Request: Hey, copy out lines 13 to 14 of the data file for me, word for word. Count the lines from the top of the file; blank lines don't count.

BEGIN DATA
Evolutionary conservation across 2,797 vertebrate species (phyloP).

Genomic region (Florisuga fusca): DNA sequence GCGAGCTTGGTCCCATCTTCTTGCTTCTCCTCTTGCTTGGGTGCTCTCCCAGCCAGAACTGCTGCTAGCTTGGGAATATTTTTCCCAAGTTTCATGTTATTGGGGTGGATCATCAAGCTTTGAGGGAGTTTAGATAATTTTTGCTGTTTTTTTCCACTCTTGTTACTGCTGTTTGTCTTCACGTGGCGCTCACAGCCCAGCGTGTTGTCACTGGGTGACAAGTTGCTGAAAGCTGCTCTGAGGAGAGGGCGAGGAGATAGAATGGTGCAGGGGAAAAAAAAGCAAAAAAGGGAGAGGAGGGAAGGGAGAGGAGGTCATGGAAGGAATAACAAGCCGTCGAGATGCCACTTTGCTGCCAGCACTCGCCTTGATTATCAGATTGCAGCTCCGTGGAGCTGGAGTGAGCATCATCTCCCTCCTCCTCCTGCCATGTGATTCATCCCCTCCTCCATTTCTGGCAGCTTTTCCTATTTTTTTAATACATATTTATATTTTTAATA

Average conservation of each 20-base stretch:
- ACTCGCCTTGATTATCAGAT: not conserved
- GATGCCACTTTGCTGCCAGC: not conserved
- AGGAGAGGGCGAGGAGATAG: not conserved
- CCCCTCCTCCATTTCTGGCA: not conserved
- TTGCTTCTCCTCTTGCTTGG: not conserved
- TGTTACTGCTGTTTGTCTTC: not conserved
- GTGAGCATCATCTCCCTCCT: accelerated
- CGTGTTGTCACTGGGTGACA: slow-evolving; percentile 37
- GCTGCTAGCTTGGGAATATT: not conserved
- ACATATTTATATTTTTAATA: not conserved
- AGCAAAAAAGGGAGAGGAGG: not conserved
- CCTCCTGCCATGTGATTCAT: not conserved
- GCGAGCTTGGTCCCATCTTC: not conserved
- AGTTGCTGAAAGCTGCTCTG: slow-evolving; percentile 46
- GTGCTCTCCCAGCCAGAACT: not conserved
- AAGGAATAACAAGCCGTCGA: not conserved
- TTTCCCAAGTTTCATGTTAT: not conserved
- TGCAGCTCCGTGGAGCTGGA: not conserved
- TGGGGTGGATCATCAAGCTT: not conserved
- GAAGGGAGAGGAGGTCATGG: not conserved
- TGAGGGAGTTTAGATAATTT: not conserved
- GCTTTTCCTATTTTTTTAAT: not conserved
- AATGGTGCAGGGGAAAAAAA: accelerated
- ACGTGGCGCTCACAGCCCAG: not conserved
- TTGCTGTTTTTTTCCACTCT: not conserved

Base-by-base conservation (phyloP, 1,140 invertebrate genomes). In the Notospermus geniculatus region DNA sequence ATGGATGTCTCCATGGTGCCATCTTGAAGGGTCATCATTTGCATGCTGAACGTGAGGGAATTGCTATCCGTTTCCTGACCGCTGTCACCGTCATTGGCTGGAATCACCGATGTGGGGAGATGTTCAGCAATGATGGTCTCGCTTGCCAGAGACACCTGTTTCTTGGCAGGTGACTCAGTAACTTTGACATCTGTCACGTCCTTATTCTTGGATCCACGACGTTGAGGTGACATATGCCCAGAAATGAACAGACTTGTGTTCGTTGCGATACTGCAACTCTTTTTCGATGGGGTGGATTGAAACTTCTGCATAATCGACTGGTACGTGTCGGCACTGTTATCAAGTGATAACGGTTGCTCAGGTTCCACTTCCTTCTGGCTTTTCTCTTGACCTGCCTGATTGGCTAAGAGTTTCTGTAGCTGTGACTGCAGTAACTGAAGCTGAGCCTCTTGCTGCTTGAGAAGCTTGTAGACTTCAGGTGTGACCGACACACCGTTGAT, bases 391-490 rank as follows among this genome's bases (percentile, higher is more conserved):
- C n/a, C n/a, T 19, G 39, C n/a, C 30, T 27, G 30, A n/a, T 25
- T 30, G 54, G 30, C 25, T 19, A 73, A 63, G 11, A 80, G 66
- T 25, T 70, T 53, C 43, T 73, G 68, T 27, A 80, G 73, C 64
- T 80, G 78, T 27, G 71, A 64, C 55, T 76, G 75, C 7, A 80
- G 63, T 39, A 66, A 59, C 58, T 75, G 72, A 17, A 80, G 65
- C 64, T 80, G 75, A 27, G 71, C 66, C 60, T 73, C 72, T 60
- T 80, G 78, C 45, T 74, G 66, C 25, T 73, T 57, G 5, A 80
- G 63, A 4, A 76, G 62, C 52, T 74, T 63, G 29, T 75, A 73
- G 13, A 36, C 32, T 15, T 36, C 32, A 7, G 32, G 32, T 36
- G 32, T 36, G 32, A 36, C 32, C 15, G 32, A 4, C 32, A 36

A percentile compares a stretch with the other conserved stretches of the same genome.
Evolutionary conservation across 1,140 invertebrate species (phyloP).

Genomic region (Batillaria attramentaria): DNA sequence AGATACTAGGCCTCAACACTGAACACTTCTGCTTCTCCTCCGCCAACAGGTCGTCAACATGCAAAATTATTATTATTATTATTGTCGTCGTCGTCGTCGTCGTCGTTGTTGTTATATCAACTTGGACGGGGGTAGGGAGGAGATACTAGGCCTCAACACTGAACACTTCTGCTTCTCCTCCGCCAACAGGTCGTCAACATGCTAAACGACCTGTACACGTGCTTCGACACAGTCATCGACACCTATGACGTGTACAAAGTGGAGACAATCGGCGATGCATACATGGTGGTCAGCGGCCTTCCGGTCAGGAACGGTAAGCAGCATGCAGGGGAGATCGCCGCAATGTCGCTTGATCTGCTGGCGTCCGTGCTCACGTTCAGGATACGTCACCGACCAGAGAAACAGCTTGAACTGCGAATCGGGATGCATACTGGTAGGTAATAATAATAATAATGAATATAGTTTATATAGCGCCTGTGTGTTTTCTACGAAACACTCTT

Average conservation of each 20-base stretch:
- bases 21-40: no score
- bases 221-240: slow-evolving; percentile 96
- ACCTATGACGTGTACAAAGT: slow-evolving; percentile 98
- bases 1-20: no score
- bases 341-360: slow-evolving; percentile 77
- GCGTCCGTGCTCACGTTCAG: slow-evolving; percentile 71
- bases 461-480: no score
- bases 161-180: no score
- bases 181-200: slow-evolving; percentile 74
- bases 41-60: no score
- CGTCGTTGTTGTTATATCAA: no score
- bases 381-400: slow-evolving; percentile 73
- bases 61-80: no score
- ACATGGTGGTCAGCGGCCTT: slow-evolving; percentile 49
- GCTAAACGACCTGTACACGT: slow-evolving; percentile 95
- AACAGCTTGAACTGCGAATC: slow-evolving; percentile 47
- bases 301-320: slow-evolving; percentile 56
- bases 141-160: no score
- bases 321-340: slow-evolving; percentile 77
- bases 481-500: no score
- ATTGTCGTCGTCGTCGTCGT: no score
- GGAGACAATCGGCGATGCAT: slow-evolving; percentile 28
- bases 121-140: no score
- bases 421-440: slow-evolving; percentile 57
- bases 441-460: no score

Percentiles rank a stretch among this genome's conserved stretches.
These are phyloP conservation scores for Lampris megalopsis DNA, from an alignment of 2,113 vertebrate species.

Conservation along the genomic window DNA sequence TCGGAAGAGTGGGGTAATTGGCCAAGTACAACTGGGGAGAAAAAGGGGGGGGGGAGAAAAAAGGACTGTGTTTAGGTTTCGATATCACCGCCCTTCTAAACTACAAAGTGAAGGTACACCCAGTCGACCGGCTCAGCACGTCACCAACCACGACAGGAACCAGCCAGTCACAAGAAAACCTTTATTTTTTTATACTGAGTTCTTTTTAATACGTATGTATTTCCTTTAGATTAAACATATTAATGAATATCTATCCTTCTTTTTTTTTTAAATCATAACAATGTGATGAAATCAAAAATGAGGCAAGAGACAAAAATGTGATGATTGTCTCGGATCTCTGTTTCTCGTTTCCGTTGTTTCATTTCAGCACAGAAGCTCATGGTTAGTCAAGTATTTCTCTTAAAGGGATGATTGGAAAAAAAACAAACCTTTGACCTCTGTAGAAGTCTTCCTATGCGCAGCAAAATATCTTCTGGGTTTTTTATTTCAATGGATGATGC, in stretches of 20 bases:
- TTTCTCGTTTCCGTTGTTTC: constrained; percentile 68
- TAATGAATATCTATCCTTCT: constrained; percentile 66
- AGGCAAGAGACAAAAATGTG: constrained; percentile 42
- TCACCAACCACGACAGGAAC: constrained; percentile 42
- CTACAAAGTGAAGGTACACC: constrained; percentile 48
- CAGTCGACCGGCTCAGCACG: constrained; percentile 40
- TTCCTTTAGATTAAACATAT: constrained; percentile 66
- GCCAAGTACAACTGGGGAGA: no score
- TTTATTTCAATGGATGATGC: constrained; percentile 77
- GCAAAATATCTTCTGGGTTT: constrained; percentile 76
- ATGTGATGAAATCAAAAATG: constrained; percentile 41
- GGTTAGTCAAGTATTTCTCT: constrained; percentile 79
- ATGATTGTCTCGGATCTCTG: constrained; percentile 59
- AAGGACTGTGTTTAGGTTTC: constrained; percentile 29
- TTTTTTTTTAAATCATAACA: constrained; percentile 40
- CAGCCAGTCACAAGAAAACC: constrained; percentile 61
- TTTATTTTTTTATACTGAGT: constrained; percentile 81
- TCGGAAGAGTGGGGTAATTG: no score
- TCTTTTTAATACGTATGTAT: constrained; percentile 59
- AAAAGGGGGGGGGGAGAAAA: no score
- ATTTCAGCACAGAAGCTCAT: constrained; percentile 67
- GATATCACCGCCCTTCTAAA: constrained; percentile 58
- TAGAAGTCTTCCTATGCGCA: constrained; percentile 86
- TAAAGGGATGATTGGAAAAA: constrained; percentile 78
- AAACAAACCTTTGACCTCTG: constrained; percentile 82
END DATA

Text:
- ACATATTTATATTTTTAATA: not conserved
- AGCAAAAAAGGGAGAGGAGG: not conserved